The orientation method of bats was copied by researchers at the University of Toronto. It was possible to install an ultrasound-based system on the tiny drone, which helps with orientation even without cameras.
In many cases, land and air remotely controlled vehicles are limited by the fact that safe movements require the use of heavy, complex or expensive camera systems in relation to their size. Researchers at the University of Toronto therefore turned to bats’ sense organs, perfected over millions of years, which work by emitting ultrasound and detecting and processing sound waves reflected from surrounding surfaces.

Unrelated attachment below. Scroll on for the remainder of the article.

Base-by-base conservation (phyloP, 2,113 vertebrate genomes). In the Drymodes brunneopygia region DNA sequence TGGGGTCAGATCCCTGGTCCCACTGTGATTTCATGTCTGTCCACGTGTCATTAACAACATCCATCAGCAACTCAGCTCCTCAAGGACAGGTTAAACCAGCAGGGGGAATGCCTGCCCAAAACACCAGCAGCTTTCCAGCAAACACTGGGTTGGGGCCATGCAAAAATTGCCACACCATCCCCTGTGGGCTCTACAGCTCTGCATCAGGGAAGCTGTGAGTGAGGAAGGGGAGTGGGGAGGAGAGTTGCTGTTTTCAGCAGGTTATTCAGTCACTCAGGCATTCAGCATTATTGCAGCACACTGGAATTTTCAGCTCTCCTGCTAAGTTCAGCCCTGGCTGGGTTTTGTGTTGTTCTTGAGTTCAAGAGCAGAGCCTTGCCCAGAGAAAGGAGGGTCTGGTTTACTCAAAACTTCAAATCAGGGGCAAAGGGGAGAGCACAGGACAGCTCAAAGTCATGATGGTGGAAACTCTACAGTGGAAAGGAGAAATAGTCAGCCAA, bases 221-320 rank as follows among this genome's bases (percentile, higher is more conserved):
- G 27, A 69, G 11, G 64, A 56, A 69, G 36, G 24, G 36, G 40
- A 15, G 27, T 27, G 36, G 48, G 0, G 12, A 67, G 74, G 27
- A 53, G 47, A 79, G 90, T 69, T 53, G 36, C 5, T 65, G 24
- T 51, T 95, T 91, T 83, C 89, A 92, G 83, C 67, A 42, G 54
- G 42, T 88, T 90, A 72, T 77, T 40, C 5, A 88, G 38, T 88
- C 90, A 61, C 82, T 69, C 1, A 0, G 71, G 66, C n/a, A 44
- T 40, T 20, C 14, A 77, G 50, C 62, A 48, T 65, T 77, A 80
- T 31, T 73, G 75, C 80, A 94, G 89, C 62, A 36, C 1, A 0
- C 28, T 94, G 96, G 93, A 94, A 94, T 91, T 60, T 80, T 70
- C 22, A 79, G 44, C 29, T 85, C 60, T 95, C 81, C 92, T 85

The tiny aircraft does the same thing as bats: it emits short “screams” with its speakers, and then evaluates the reflections detected by small but sensitive microphones on its on-board computer, and thus determines its exact spatial position in relation to the walls of the room and other objects that reflect sound waves.
According to the researchers, the main strength of their solution is that they managed to build a working solution from cheaper and smaller elements than ever before. It is true, as they emphasized, that the method is not yet accurate enough.
However, the long-term plans include not only increasing the accuracy, but also the replacement of active speakers – according to the plans, it would be sufficient to only detect and properly process the reflections of the drone’s own noises, such as the sound of the propellers.